Cultural appropriation in Mezcal and Tequila
In this week's newsletter, we'll dive into this spicy topic of cultural appropriation. These questions and feelings always come up when I order my weekly margarita.
Over the last year, I've had mixed feelings whenever I order Mezcal or Tequila. I started analyzing my feelings by questioning the brand authenticity of my Mezcal collection. Later, I realized that most of the brands I like are authentic. It's the cultural appropriation that bothers me.
What is brand authenticity?
According to Sprout Social:
Brand authenticity refers to if consumers believe a brand is genuine about their products/services, promises to customers and their brand values. Authenticity is a key component to building a cohesive brand strategy.
In the age of social media, brands can’t hide anything from their customers. Your audiences can find out everything they need to know about your business from other consumers, media and the internet.
Part 1 of my journey - Madre Mezcal
I remember the day fondly. I was enjoying some Madre Mezcal, and one of my friends mentioned that a Brand Incubator owns it.
His words were, "It's not authentic."
I was shocked.
This feels so authentically Mexican. The coloring. The branding. Everything.
I loved this bottle of Mezcal, and I even bought it as a present for some friends.
I have nothing against the founders, Stefan Wigand and Tony Farfalla. They've managed to create a brand that resonates with many people.
You also have to make Mezcal in Mexico. Buying Mezcal supports the local economy and the families with which Madre Mezcal has contracts with.
However, something still felt off for me. Emotionally, I was like, OK, this is too complicated. I'm going through mental somersaults. Should I still buy this Mezcal?
It was too much for me. It didn't feel authentic to me anymore. I was out.
- Cofounders: Stefan Wigand and Tony Farfalla
- CEO: Chris Stephenson
- Made in: Oaxaca, Mexico
Part 2 of my journey: Del Maguey
I was like, alright, I'm just going to buy Del Maguey instead. This HAS TO BE authentic.
Vero and I bought a bunch for a party we were throwing at our place in San Francisco.
I remember the day fondly as well. Vero was like, "Oh hey by the way, this Mezcal isn't authentic. A French company owns it."
I was like ??? It looks so Mexican.
Somehow, I found this one more funny. I'm still processing this one.
- Founder: Ron Cooper
- Current Owner: Pernod Ricard, France
- Made in: Oaxaca, Mexico
In 2021, Kendall Jenner launched 818 Tequila. I've never seen my Twitter or Instagram timeline blow up like it did during the launch of this brand. Members of the Latinx community were frustrated with Kendall launching a Tequila brand.
I remember vividly seeing many dissent posts on social media.
- Founder: Kendall Jenner
- Made in: Jalisco, Mexico
De La Calle Tepache
Although this article mainly talks about Mezcal and Tequila. I would be remiss in not bringing up a De La Calle Tepache.
Tepache is a drink common in indigenous groups in LA, Mexico, and other southwestern US states. It's sold traditionally at restaurants where it's made in-house or on the streets by street vendors.
De La Calle Tepache is commercializing Tepache in the United States in a can. With its bold branding, marketing, and typography, it screams the brooklynization, arts districtification, sohofication of this drink.
De La Calle Tepahce is an interesting discussion topic in Los Angeles food circles. I can't do the topic justice, so I recommend reading the following article from the LA Times.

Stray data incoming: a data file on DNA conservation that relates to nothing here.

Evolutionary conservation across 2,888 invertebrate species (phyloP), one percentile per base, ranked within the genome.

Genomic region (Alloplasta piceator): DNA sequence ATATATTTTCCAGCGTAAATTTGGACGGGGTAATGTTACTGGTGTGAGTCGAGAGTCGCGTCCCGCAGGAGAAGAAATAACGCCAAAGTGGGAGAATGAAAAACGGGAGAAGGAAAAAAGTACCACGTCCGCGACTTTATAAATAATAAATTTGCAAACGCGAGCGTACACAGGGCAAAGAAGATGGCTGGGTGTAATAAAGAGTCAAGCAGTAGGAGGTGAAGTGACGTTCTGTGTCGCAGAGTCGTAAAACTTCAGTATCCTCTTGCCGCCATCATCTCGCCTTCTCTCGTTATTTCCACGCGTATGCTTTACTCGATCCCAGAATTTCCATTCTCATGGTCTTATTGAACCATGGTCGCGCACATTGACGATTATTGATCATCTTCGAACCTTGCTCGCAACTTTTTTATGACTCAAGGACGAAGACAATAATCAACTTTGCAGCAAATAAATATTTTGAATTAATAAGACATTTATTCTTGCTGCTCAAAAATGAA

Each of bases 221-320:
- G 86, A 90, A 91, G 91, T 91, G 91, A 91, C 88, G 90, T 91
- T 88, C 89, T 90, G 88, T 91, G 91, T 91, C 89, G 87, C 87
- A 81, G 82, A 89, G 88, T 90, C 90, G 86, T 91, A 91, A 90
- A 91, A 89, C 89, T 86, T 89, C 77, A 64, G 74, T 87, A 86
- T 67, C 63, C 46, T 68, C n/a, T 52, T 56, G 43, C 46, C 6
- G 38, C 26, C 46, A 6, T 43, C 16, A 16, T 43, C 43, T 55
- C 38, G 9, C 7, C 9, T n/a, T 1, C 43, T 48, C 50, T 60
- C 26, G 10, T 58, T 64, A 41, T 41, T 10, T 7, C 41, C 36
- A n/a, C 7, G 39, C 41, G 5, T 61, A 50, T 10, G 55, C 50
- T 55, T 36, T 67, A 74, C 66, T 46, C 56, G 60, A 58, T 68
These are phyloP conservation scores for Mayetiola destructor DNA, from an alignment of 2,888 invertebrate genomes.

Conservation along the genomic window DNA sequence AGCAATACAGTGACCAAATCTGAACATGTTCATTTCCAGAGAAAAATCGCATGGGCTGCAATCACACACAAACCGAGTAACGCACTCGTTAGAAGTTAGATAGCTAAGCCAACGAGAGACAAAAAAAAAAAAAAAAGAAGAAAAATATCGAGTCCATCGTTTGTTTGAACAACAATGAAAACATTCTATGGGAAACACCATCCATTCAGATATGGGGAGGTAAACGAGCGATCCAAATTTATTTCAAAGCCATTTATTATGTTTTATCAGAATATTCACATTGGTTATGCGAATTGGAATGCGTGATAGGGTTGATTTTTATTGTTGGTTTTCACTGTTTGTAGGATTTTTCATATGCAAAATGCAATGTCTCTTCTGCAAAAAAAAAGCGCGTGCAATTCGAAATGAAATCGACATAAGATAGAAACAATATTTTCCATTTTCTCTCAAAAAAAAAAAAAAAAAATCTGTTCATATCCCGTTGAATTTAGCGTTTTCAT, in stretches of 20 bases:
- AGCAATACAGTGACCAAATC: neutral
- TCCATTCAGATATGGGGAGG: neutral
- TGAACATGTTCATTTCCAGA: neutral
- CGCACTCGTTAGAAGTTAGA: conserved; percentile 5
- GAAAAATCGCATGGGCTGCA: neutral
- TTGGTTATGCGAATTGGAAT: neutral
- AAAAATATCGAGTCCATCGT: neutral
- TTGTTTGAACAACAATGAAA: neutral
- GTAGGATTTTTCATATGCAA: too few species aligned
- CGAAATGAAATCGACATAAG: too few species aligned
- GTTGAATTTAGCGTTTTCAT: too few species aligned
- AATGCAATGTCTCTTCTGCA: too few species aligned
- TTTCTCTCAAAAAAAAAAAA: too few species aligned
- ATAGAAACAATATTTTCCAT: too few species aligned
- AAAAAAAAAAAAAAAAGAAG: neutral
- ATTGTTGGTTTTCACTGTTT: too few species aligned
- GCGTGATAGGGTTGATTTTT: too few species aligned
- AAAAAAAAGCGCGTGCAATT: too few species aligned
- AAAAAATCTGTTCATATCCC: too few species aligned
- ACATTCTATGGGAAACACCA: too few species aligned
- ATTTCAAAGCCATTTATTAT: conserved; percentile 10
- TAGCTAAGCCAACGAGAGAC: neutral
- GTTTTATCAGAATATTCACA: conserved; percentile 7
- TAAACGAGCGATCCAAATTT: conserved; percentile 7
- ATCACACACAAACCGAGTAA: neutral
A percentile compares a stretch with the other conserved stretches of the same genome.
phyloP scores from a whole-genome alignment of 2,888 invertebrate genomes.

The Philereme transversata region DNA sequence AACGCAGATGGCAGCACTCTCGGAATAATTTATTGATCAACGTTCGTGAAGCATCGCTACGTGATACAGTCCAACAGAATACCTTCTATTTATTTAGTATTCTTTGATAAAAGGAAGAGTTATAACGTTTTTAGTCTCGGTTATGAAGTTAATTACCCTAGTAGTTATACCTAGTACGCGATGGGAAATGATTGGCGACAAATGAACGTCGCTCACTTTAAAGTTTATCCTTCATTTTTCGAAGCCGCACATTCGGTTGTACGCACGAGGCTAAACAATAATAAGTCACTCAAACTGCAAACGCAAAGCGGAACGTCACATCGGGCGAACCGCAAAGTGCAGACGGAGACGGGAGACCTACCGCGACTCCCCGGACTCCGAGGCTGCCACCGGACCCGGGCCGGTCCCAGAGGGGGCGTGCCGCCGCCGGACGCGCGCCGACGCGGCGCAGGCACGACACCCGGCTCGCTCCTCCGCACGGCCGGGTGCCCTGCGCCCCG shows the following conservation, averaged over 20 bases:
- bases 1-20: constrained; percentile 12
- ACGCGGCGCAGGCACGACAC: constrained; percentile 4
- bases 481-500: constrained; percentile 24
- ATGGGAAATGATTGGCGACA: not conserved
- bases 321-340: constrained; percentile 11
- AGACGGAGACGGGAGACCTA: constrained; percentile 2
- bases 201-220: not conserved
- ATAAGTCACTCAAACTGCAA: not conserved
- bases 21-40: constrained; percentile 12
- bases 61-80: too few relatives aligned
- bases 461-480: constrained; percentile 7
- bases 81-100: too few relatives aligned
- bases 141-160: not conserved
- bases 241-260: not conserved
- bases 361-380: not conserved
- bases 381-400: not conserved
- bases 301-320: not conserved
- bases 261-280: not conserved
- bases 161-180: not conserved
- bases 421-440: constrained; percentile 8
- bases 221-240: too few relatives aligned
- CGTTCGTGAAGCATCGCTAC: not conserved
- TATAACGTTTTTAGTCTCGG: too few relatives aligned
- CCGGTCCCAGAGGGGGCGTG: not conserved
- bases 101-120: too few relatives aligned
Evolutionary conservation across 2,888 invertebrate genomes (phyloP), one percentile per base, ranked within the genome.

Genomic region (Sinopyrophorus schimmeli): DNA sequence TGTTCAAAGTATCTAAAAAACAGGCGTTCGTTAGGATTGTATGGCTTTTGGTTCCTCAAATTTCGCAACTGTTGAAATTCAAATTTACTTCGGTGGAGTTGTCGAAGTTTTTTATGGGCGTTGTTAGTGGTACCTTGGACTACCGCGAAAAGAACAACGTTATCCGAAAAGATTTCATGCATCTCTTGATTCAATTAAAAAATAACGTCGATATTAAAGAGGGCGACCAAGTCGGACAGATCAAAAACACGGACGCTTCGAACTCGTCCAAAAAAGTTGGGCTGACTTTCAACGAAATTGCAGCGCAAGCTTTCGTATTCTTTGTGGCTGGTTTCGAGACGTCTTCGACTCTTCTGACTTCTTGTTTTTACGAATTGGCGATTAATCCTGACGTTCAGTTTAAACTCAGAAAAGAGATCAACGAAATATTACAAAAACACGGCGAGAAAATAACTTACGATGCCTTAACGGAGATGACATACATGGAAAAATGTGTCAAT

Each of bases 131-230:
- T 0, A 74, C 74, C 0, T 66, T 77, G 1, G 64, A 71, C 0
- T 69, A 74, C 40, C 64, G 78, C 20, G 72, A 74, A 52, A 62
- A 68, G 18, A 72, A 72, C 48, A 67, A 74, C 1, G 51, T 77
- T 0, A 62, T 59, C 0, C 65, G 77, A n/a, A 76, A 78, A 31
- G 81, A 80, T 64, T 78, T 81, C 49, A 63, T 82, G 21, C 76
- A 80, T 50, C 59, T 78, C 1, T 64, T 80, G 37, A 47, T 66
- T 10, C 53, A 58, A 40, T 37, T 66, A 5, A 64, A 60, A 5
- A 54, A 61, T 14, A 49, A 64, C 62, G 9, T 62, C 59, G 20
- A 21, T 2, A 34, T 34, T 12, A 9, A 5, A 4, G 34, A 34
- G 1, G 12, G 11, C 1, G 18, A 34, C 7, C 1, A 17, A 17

Part 3 of my journey: Cultural appropriation
After having mixed feelings whenever I ordered Mezcal, I took time to come to a perspective. There was an "aha!" moment that clicked.
When I look at the examples of Mezcal and Tequila above, I believe they are all authentic.
Almost all Mezcal and Tequilas are made by families or distilleries in Mexico. Most of the brands try to do their best to make families be paid fairly and equitably.
My main problem is cultural appropriation or feelings of economic colonialism, not authenticity.
What is cultural appropriation?
Cultural appropriation is the inappropriate or unacknowledged adoption of an element or elements of one culture or identity by members of another culture or identity. This can be especially controversial when members of a dominant culture appropriate from minority cultures. According to critics of the practice, cultural appropriation differs from acculturation, assimilation, or equal cultural exchange in that this appropriation is a form of colonialism.
Feeling economically colonized
Members of cultures who feel commercialized or gentrified are battling many feelings.
It can be disheartening to see something that you find as part of your culture and see it commercialized in a more profitable way before your eyes.
Many questions often come to mind:
- Why didn't someone from our culture create something like this?
- Where is the money from these brands going?
- Will my people get tricked into thinking this is "authentic"?
- Are these brands exploiting their foreign counterpart or teammate from a "minority" culture?
For that, I don't have an answer.
How do we move forward?
As consumers, we can choose where to use our purchasing power. Governments are working to regulate industries with these thorny issues (e.g., regulating Mezcal and Tequila production in Mexico).
However, it can still be challenging to decide at the moment with limited knowledge.
When I go out, there aren't always many options for Tequila or Mezcal that are 100% owned by Mexican owners.
But I do know I like Casa Amigos and Del Maguey's taste. And for that, I'll probably order it and enjoy it. Casa Amigos, for all its criticisms, is an A+ Tequila.
Let me know if you have any thoughts via the comments or email.